This is the letter that we sent to friends and family around Christmas of 1998. We’ve edited a little, in particular to add a few more photos, but the below is very much the same as what we sent.
MERRY CHRISTMAS EVERYBODY!!!!
Christmas brings you all our best wishes, as ever. Particularly this year, when we have often felt isolated, it is a pleasure to get in touch with you and remember that our community may be scattered, but it is still there.
1998 brought its best news at the beginning of the year. Alexander arrived on January 22: our first blue-eyed boy. His mother did not want to be away from her home for any longer than necessary, and was out of the hospital (with her doctor’s blessing, needless to say) less than six hours after arriving! The little chap is big and progressing well, enthusiastically exploring cupboards and drawers all day long. Sue (my sister) thinks he looks like his father.
In honor of his arrival and (in the interests of completeness) in order to do something about the absurd disparity in life insurance premiums based on smoking, I quit on January 17. The cravings are now few and far between, and Marie-Hélène quit in October. So we both feel rather pleased with ourselves.
Unfortunately, the bad things that 1997 brought us remained stubbornly immutable all year long. Our furniture remains blocked by Tison, a blackmailing moving company in France (“pay double the estimate or we won’t deliver your furniture”), and the French court competent to judge the matter will not even hear it before March of 1999, 21 months after our departure. One can’t accuse French justice of being ruthlessly efficient!
Nick and Tom remain in Paris, although they did visit us four times during the year, and we were able to spend a lot of time together this last summer. The
court that changed their residence when we left France (so that they could continue to attend French schools and offer psychological support to their mother) appointed a psychiatrist to examine them and us after their headmistress called in social services a few times. That’s a French synonym for the school noticing problems within a student’s family. The psychiatrist came all the way to Santa Cruz to meet everybody in our blended family, and told us that the boys should rejoin us. So now we wait and see.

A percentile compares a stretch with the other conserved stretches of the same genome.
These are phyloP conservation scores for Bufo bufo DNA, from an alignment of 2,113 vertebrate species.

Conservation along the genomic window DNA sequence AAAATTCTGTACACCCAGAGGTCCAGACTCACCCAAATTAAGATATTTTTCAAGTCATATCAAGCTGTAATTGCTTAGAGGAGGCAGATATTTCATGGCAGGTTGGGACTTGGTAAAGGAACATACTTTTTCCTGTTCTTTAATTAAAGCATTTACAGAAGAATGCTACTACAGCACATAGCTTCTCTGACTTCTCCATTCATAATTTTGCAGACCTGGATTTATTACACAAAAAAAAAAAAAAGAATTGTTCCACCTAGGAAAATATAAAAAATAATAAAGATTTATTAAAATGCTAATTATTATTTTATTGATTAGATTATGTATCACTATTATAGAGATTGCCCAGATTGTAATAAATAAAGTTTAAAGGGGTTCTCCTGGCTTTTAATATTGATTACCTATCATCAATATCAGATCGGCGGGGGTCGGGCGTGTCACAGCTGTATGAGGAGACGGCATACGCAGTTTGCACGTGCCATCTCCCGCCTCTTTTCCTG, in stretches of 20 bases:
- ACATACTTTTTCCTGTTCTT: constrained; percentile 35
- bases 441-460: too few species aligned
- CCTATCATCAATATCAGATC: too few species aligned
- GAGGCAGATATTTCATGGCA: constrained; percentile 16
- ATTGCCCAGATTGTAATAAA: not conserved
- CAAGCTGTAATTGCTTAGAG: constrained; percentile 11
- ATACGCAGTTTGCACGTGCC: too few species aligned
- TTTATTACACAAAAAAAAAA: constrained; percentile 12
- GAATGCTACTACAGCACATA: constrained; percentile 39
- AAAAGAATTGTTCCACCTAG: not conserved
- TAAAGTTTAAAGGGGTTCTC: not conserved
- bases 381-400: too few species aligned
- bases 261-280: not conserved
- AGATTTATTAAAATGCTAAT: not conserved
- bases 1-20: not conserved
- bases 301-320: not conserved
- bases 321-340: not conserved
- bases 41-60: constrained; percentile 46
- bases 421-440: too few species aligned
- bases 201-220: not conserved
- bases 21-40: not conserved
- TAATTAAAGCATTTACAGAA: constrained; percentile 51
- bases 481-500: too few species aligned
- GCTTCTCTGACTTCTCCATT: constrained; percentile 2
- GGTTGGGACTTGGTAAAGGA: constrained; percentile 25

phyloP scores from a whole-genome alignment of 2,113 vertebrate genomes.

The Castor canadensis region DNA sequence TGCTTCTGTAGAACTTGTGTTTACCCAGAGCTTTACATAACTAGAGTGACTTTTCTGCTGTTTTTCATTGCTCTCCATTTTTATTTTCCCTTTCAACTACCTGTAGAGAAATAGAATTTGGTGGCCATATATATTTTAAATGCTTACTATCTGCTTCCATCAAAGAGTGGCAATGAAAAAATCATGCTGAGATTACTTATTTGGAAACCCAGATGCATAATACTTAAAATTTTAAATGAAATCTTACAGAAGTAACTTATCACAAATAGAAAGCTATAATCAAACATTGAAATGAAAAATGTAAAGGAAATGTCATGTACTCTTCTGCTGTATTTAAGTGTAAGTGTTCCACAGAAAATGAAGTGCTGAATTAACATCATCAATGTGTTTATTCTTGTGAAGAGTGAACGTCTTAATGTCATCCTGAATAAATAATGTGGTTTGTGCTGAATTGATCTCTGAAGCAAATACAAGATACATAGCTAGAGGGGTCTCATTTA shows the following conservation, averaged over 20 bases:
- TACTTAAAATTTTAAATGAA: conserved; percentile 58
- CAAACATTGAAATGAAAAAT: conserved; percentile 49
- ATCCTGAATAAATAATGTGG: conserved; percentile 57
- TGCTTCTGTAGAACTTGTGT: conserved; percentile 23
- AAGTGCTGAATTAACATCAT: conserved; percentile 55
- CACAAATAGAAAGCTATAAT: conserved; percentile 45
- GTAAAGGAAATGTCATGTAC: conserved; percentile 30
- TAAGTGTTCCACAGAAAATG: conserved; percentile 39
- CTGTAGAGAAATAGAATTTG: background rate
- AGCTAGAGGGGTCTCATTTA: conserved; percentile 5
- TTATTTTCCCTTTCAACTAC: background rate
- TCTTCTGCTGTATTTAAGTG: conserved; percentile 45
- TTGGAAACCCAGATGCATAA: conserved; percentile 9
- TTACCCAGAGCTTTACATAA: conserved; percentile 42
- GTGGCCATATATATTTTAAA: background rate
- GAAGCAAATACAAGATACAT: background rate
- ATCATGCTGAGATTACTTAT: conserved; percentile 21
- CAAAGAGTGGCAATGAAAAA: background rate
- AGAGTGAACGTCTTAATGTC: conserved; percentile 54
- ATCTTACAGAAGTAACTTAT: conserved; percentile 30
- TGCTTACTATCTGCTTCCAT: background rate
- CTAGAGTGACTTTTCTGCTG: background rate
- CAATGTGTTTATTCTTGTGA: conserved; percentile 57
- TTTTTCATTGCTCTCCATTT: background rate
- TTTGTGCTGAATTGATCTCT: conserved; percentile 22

It still feels great to be back home. Santa Cruz remains a fascinating and diverse place, with its cafes and terraces that can delight even a Parisian and its beaches and waves for her children. It cannot be a coincidence that Alban only ever wants as a present something that ends in “-board,” and that Santa Cruz’s prime industry (apart from the Silicon Valley fallout) is manufacturing various boards. If you know the trademark “O’Neill‘, you know Santa Cruz’s best-known product.
I took a real job in March, for the first time since the summer of 1992. Lots of hard, hard work, but very satisfying. The law firm (Wilson Sonsini et al) is the biggest in Silicon Valley, and the “deal flow” (as they say here) is incredible. The commercial future of high-tech passes across our desks. The extra years in France have made the return here more complicated professionally, but for the moment at least even a square peg can find his place.
It was initially a pleasure to discover that Henry Horbaczewski was a client of this firm. As an associate at Coudert Brothers in New York many years ago, one of Henry’s principal clients was Reed International plc (as it was then called). Reed was my dad’s employer when he died, and he had spent years handling matters in the US for his company. Coudert was Reed’s principal US lawyer. At some point during the intervening years, Henry left his law firm and moved in-house at Reed-Elsevier (the post-merger name).
Oddly enough, though, I never did have any contact with him. He did not respond to one of my occasional emails. I didn’t push the point, but didn’t understand the discourtesy. Henry must have remembered dad, who worked with him for years on behalf of one of his major clients, a client so major that he then made the rest of his career with it. If I were more cynical, I would mention that I was never going to be the source of business for Henry that dad had been, and wonder if that had anything to do with it.
Life in our “hers, his and theirs” household continues its merry rights of passage through the childhood years.
The various absences are disconcerting (after Nick and Tom have been absent since August, Daphné and Alban will now be in Paris for Xmas), but the noise, the amazing variety of small objects constantly appearing underfoot and the high and low moments (not forgetting the noise) remind us day after day how blessed we are.
Now, if we could just get the furniture back . . . !
A warm thanks to everybody who helped us get moving over here, most notably John Fore and Oded Eran, and a warm “salut” to all those that we miss in France and England. Our apologies for the late arrival of these good wishes.
We wish you all good health and a Happy and Prosperous New Year.